• Learning these skills enhances resourcefulness and reduces dependence on manufactured goods.
  • These activities allow for personal expression and a deeper connection with the materials used.

This post is all about homestead crafts.

As an Amazon Associate I earn on qualifying purchases. This post contains affiliate links, which means I make a small commission at no extra cost to you. I am in no way sponsored by any of the companies/products listed below and therefore have no bearing on the products I choose to review or recommend.

***None of the sites listed below are in any way sponsored.***

Basics of Homesteading Crafts

Homesteading crafts require a thoughtful selection of materials and tools, teamed with dedicated practice to master the needed skills and techniques.

Note: This is just the beginning for this list of resources! Check back periodically for updates.

Choosing the Right Materials

Natural materials are the cornerstone of homesteading crafts. For instance, woods like cedar or pine are excellent for carpentry due to their durability and ease of use. Wool, cotton, or linen are top choices for fiber crafts; they’re sustainable and hardwearing. For projects such as basketry or paper-making, sourcing high-quality, natural fibers is crucial. Their biodegradability and strength make them suitable for numerous homesteading projects, from textiles to building materials.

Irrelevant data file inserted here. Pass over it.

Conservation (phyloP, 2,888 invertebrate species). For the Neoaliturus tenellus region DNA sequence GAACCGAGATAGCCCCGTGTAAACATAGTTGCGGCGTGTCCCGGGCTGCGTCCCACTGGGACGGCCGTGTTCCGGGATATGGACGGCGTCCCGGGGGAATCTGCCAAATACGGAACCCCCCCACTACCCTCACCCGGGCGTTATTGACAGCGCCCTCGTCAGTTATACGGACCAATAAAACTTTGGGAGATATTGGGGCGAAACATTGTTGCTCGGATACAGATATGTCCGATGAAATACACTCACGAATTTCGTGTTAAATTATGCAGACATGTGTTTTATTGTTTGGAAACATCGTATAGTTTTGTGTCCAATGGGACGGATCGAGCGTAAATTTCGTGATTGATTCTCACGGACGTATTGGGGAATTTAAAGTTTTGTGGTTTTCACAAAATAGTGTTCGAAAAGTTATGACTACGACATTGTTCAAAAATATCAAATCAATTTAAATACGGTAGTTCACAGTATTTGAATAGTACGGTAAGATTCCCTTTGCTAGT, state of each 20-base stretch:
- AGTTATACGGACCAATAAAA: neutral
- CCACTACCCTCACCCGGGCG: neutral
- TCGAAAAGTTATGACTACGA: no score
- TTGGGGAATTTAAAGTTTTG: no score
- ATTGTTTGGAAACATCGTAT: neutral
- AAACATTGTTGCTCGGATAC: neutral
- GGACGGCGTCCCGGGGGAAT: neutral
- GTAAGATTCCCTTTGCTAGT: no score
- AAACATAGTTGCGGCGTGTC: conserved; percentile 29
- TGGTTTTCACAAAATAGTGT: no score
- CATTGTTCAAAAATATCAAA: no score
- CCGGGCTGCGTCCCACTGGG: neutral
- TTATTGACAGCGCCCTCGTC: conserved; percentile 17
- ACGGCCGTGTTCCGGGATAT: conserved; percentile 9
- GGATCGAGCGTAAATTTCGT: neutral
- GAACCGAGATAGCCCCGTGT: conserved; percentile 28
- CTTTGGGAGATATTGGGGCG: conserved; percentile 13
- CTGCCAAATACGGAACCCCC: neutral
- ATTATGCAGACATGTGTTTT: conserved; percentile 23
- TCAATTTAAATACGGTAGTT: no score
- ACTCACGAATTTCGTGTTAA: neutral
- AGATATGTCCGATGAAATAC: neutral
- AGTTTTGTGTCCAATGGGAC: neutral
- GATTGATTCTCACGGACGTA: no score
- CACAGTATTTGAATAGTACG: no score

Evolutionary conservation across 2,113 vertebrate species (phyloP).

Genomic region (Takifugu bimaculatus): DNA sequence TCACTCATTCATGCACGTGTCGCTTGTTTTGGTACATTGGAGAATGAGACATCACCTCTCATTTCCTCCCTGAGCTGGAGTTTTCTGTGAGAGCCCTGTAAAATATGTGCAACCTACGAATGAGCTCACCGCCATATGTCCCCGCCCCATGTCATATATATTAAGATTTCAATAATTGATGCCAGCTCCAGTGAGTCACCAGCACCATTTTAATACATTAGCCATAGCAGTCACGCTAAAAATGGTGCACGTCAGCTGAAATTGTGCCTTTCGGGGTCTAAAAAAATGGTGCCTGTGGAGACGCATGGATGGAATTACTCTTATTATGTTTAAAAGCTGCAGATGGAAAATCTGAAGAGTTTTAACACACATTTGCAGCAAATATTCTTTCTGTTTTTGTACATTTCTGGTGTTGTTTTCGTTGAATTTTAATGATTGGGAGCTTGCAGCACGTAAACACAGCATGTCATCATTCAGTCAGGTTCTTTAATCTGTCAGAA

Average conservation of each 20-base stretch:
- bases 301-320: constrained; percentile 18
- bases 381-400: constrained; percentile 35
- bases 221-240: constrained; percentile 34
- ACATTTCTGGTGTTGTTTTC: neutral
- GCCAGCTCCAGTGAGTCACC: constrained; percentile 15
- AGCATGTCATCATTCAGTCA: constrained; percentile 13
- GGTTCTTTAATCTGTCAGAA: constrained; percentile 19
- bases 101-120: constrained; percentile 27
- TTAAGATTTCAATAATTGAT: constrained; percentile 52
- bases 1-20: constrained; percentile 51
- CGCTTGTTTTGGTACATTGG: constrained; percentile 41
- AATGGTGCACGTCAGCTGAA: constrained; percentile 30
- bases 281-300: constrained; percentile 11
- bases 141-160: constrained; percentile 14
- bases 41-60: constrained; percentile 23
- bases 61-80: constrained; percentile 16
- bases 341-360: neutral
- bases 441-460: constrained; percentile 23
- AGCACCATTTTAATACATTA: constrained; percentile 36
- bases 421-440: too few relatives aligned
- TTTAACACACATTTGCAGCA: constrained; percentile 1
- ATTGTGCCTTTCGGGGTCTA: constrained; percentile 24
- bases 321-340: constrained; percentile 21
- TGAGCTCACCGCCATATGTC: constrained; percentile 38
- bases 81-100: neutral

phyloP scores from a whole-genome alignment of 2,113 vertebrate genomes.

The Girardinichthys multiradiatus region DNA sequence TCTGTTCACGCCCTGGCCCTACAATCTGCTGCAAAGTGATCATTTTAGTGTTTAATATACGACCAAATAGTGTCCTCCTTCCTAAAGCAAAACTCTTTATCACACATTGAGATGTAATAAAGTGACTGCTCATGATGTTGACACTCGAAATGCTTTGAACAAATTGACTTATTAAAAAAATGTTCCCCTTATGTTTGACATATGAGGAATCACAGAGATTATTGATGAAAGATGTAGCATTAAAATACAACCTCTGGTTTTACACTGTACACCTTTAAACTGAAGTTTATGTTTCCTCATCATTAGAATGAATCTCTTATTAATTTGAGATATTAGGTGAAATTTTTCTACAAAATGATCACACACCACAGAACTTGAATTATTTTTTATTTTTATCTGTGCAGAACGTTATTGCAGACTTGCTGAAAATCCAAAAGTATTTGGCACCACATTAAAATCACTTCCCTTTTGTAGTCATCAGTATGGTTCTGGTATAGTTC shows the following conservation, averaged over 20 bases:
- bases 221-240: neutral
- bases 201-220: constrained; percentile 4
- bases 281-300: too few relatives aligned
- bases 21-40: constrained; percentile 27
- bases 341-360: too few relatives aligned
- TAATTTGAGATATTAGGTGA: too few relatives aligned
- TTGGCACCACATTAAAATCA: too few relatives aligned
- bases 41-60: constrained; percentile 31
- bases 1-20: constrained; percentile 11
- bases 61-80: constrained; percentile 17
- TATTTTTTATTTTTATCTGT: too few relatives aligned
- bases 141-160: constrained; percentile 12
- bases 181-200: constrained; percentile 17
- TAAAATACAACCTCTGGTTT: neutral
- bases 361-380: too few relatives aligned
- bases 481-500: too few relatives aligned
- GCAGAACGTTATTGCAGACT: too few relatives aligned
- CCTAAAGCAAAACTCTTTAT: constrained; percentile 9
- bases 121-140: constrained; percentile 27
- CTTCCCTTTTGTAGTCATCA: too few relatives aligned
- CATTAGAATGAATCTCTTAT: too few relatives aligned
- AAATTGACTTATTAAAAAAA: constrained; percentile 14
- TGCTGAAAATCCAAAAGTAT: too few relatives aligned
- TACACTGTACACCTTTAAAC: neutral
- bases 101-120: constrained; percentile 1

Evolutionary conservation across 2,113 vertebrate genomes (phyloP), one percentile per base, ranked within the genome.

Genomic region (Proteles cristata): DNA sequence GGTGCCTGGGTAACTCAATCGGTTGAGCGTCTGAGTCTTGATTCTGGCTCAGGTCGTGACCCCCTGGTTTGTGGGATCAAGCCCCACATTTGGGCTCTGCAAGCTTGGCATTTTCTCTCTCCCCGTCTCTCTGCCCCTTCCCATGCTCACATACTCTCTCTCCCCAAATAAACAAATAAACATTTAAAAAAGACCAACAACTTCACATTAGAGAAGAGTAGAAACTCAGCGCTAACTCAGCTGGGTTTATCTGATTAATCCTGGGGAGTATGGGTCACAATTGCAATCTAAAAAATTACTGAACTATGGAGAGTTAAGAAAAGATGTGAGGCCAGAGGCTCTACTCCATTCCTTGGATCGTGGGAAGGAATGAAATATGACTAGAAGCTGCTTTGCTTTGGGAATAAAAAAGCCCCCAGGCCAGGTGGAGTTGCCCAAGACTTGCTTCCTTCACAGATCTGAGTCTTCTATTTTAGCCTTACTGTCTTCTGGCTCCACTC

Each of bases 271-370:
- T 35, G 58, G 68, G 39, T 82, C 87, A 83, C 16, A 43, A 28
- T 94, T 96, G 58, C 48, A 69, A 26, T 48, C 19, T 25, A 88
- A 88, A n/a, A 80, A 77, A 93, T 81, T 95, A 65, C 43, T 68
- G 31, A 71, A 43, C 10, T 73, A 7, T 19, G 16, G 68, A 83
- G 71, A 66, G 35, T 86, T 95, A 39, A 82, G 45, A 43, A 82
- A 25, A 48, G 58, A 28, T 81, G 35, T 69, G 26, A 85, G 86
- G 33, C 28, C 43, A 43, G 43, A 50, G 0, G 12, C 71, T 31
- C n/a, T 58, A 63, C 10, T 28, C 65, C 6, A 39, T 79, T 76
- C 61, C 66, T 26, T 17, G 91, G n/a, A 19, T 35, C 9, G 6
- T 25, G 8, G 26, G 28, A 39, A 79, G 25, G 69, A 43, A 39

Essential Tools for Beginners

A well-equipped toolbox is essential for anyone just starting out. If you’re just getting started, here are some items you might consider gathering:

  • Knives and Scissors: Sharp blades for cutting various materials.
  • Measuring Instruments: Rulers, tape measures, and squares for precision.
  • Basic Woodworking Tools: Hammers, saws, and drills for construction and repair tasks.
  • Sewing and Knitting Notions: Needles, threads, and hooks for fabric crafts.
homesteading for beginners

Homestead Crafts To Learn

So what could you possibly consider learning? What are some themes that you’re drawn to? My suggestion – think about what your interests are, write them down, and then go through the below list to see what matches what you wrote down.


Develop skills in carpentry to build furniture, fences, and structures to just name a few. There are many skills within woodworking that you can learn like: